Microsoft's participation in the One Laptop Per Child (OLPC) initiative has been fraught with mystery and disinformation from the get-go. But on May 15, Microsoft officials finally gave the OLPC project Redmond's official blessing.
Up to this point, OLPC Chief Nicholas Negroponte preannounced Microsoft's every move on the OLPC front (and sometimes not quite correctly). But on May 15, Microsoft and the OLPC announced in tandem that Microsoft is "joining" the OLPC project.
Yet again, exactly what this means is a bit murky. Microsoft has been testing for months now whether it could get XP to run on OLPC XO laptops. Seemingly, according to a new blog entry by James Utzschneider,
Manager of Microsoft’s Developing Markets Unit General Manager, Marketing and Communications, Unlimited Potential Group, the tests were successful. But now it sounds like there are going to be more tests. From Utzschneider's May 15 blog post:
"Today Microsoft and the OLPC are announcing support for Windows on the OLPC XO computer.The two organizations will work together on several pilot programs in emerging market countries starting next month, and the offering will RTM in August or September. Initially it will only be available in emerging market countries where governments or NGOs are subsidizing the purchase of a large number of PCs for students, but there is the possibility of making this available for other customers through a broader set of channels at a later point in time."
(A company spokeswoman clarified: These new trials are "substantial" ones. Her full statement: "In December we said Microsoft would begin limited field trials in January with the hopes of widespread availability in the second half of 2008. The announcement today of fields trials in June concerns substantial field trials.")
Today's official announcement follows much public hand-wringing (and some resignations) by former OLPC members over Negroponte's decision to allow Windows to be ported to the XOs. There's been much speculation as to whether Negroponte had agreed to allow Windows to supplant completely Linux on these machines.
I asked the aforementioned spokeswoman whether we'd see any Windows-only OLPCs. Her answer:
"Laptops will be installed with one of two operating systems - Microsoft Windows OR Linux-based Sugar OS at the factory, based on the preference of governments and NGOs. In the case of these trials, the XOs will ship with Windows. In addition to these choices, in the future OLPC intends to develop ... the ability to have both on the same machine."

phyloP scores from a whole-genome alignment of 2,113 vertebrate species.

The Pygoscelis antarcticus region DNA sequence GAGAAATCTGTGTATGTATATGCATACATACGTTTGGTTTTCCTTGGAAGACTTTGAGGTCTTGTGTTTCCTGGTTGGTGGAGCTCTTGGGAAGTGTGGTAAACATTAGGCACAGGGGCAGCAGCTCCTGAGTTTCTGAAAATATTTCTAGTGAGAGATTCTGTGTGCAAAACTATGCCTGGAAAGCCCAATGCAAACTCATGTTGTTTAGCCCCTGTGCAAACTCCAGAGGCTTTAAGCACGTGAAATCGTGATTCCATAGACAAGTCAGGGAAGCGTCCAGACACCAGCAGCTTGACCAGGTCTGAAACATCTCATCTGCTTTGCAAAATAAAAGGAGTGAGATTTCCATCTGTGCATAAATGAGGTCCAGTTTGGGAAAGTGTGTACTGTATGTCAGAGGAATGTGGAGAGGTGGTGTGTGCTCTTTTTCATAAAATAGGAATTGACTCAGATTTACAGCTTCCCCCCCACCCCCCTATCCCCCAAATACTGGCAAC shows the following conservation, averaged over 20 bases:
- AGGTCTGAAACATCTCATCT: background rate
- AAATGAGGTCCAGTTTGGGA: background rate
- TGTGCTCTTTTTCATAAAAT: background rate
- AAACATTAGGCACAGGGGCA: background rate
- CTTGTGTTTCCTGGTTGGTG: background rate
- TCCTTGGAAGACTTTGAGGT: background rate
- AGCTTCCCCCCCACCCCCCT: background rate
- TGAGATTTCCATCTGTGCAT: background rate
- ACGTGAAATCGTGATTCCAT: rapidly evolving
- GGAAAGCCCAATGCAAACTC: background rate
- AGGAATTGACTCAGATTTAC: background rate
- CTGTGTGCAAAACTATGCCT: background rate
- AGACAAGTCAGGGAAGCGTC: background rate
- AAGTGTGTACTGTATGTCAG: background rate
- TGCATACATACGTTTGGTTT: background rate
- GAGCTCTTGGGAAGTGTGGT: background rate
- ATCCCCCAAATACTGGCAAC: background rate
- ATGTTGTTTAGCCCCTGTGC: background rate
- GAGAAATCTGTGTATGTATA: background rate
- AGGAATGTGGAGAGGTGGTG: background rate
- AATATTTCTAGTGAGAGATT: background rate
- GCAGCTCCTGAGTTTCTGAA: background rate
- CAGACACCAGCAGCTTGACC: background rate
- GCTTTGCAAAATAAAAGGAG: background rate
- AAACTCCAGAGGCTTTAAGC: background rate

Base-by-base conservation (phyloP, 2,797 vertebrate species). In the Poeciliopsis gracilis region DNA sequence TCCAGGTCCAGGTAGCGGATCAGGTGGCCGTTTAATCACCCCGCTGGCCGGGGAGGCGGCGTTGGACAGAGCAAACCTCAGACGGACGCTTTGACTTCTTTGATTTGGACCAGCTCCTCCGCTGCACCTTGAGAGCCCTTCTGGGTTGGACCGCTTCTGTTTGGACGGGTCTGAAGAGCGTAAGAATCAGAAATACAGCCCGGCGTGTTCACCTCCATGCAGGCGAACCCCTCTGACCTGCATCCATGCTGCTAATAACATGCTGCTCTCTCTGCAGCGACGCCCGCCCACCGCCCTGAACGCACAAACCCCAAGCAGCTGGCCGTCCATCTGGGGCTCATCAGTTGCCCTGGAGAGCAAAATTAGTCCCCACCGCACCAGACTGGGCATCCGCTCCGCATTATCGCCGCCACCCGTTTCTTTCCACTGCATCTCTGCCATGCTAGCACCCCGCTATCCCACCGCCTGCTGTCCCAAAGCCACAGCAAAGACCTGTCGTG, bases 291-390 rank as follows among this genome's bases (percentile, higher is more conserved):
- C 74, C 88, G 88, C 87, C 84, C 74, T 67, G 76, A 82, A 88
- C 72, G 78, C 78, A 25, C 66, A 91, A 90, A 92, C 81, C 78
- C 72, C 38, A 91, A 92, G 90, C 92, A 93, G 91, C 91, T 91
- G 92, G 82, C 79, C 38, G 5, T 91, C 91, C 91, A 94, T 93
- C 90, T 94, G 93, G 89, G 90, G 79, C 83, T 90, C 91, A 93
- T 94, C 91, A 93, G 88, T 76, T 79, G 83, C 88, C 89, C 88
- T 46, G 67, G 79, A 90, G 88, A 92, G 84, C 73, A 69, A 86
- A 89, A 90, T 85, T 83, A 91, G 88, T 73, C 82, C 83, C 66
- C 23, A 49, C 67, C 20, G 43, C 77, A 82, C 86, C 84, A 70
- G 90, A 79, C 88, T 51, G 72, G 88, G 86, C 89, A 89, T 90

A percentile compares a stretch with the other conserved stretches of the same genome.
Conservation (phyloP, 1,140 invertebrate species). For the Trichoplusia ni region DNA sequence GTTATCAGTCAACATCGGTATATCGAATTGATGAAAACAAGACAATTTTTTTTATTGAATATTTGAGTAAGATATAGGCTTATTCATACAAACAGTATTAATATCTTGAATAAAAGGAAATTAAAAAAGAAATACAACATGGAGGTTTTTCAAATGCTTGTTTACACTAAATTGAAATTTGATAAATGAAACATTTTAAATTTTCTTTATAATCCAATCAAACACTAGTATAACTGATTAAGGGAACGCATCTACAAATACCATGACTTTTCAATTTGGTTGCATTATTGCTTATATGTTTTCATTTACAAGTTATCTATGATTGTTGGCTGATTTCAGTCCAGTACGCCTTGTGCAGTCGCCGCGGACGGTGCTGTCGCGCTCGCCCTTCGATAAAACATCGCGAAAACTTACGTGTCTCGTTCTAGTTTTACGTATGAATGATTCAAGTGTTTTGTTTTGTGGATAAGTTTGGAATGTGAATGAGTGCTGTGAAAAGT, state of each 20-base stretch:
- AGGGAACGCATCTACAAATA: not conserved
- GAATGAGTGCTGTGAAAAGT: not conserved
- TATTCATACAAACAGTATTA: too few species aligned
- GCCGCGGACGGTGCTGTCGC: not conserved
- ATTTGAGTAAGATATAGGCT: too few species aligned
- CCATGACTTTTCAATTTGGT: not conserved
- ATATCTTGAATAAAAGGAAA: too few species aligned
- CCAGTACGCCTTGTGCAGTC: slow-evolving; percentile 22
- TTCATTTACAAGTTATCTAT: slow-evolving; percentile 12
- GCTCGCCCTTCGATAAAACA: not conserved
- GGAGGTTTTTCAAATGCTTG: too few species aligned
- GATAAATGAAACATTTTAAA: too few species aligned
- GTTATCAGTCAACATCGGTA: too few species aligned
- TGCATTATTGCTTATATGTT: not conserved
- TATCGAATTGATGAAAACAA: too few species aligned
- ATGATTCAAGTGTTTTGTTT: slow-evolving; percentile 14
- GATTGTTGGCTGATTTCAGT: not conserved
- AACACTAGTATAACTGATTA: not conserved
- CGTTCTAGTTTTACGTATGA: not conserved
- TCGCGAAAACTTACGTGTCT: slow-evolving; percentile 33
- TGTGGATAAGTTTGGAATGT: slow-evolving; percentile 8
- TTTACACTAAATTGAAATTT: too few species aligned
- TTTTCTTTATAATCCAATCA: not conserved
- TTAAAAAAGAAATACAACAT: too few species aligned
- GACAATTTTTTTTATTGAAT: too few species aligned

The OLPC initiative has become a political battleground, with some Linux backers advocating that the group should mandate that Linux be the only operating system available on the machines, in order to give it an advantage over Windows in the developing world.
The "purity" issue is a complex one. Ivan Krstic, Former Director of Security Architecture for OLPC (who resigned in March of this year), has an interesting post on the tensions between Windows and Linux in the OLPC arena. An excerpt from his May 13 post that caught my eye:
"OLPC should be philosophically pure about its own machines. Being a non-profit that leverages goodwill from a tremendous number of community volunteers for its success and whose core mission is one of social betterment, it has a great deal of social responsibility. It should not become a vehicle for creating economic incentives for a particular vendor. It should not believe the nonsense about Windows being a requirement for business after the children grow up. Windows is a requirement because enough people grew up with it, not the other way around. If OLPC made a billion people grow up with Linux, Linux would be just dandy for business. And OLPC shouldn’t make its sole OS one that cripples the very hardware that supposedly set the project’s laptops apart: released versions of Windows can neither make good use of the XO power management, nor its full mesh or advanced display capabilities."
Microsoft's Utzschneider, not surprisingly, has a different take, claiming that there are governmental and nongovernmental users in developing nations who actually like, want and require Windows on these machines.
Bottom line: Whether Linux backers want it or not, Windows XP (not the more resource-intensive Vista) is coming to an XO laptop out there this year.